Should I Issue A Refund???

Business By sweetpeachcakes Updated 7 Apr 2010 , 8:26pm by cylstrial

sweetpeachcakes Posted 29 Mar 2010 , 5:35pm
post #1 of 23

Months back, I booked a wedding cake for this past weekend. I do a lot of cakes, mostly custom party, and I always use the same recipe: my grandmothers scratch vanilla butter nut. I have only ever had one complaint that the cake was dry and with that cake there were other circumstances that cake to light on why the cake was dry (problem solved,moved on). The cake for this past weekend was a general wedding cake; 4 tiers with buttercream icing. This morning, the wedding planner, who is the one I've been communicating with (I never met the bride) came in to let me know that the cake was beautiful and looked just the was they wanted it, but it was so crumbly they couldn't even pick it up with the fork. She didn't actually use the word "dry" until my grandmother got into the conversation and used the word first, so I'm not sure if the customer meant the cake was actually "dry" or if the main complaint was that it was "crumbly." She never said it tasted bad, but said that a lot of it didn't get eaten because they couldn't pick it up....

Anyway, I want to make the customer happy, but I don't want to get into the business of issuing refunds to anyone and everyone who orders our standard cake and expects a Betty Crocker cake (no offense at all intended to box mixes as I love them myself but haven't used them in the cakes from my bakery).

To add to it, we had a few layers left over from the baking, so we took one home yesterday to eat with strawberries as a sunday dessert and it was just my cake as usual, no different.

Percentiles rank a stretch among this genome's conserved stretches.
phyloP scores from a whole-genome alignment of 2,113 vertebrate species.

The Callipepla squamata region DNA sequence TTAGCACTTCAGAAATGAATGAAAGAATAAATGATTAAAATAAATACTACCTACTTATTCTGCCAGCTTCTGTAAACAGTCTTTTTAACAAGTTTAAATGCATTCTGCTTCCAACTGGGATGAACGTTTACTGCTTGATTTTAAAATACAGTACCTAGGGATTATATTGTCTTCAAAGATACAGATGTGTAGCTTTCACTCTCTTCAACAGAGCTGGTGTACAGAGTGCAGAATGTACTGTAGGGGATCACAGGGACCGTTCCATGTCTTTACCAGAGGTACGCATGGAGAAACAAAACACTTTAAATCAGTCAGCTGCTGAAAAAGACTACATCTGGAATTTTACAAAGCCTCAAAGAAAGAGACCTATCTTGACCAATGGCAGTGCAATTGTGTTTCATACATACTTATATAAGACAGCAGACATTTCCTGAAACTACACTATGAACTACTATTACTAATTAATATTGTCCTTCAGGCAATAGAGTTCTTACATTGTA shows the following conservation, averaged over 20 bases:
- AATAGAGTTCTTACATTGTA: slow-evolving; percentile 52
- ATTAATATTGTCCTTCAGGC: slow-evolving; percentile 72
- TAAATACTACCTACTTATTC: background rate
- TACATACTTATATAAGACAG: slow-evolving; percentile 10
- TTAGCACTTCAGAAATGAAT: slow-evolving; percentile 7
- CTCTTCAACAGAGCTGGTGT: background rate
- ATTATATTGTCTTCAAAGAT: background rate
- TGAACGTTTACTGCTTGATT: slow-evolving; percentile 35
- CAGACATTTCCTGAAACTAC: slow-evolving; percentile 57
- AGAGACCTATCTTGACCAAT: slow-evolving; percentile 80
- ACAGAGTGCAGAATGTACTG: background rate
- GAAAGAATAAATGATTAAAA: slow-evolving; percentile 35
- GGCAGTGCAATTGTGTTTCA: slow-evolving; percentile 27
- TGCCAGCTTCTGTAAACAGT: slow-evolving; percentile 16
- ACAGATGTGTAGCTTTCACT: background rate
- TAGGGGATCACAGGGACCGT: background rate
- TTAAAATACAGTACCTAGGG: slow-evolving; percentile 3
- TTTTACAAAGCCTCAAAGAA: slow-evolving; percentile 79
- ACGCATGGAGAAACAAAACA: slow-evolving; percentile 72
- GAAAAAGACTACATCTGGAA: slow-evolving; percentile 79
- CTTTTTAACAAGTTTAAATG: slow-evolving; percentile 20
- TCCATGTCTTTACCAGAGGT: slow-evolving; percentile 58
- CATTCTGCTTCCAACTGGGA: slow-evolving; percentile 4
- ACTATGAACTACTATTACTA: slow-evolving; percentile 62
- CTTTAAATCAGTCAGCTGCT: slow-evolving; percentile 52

The customer said she would bring back a portion of the uneaten cake (which at this point I have no idea how it has been stored) for us to test.

Please don't misunderstand me. I am not insinuating that this customer is lying or is just trying to get a refund. She may be entirely correct and the cake may have been dry. I don't know if it was being compared to the groom's sheetcake just across the room (which was in a grocery store box) when I was setting up the wedding cake.

My question is: Do I issue a refund? How much? She paid $350 for the cake. What is standard procedure? I've never had to issue a refund, but I've also never been in this situation. Please help! Any advice would be greatly appreciated.

22 replies
Jenny0730 Posted 29 Mar 2010 , 5:47pm
post #2 of 23

I would ask what they are looking for and go from there. You wouldn't want to issue a full refund if a 50% refund would satisfy them.

Spuddysmom Posted 29 Mar 2010 , 5:48pm
post #3 of 23

Did the wedding planner (who communicated this) eat the cake? It kind of sounds like you believe the cake really was too dry. I can't picture a cake so crumbly you couldn't eat it with a fork, that sounds "desert dry". If the piece that you took home to sample seemed fine to you, was it that way because you had yours with strawberries, adding lots of moisture, or because you don't like moist cake, or the planner was mistaken?

leah_s Posted 29 Mar 2010 , 5:51pm
post #4 of 23

I've learned on here that it could have been the knife they cut the cake with. It could have so destroyed the cake turned into a crumble.

Although I always thought a serrated knife was the best knife to use, several people on here say a big "no" to that idea. Thin, sharp, non-serrated knife.

You might want to ask what they used to cut the cake.

sweetpeachcakes Posted 29 Mar 2010 , 6:02pm
post #5 of 23

Thank you leah_s, I will ask. The knife set they had on the table was a smaller version of the "classic" serving set, definitely serrated. I don't know if that was it, but I'll certainly mention it to her.

Thanks Jenny, that seems like a good starting place. I will go from there.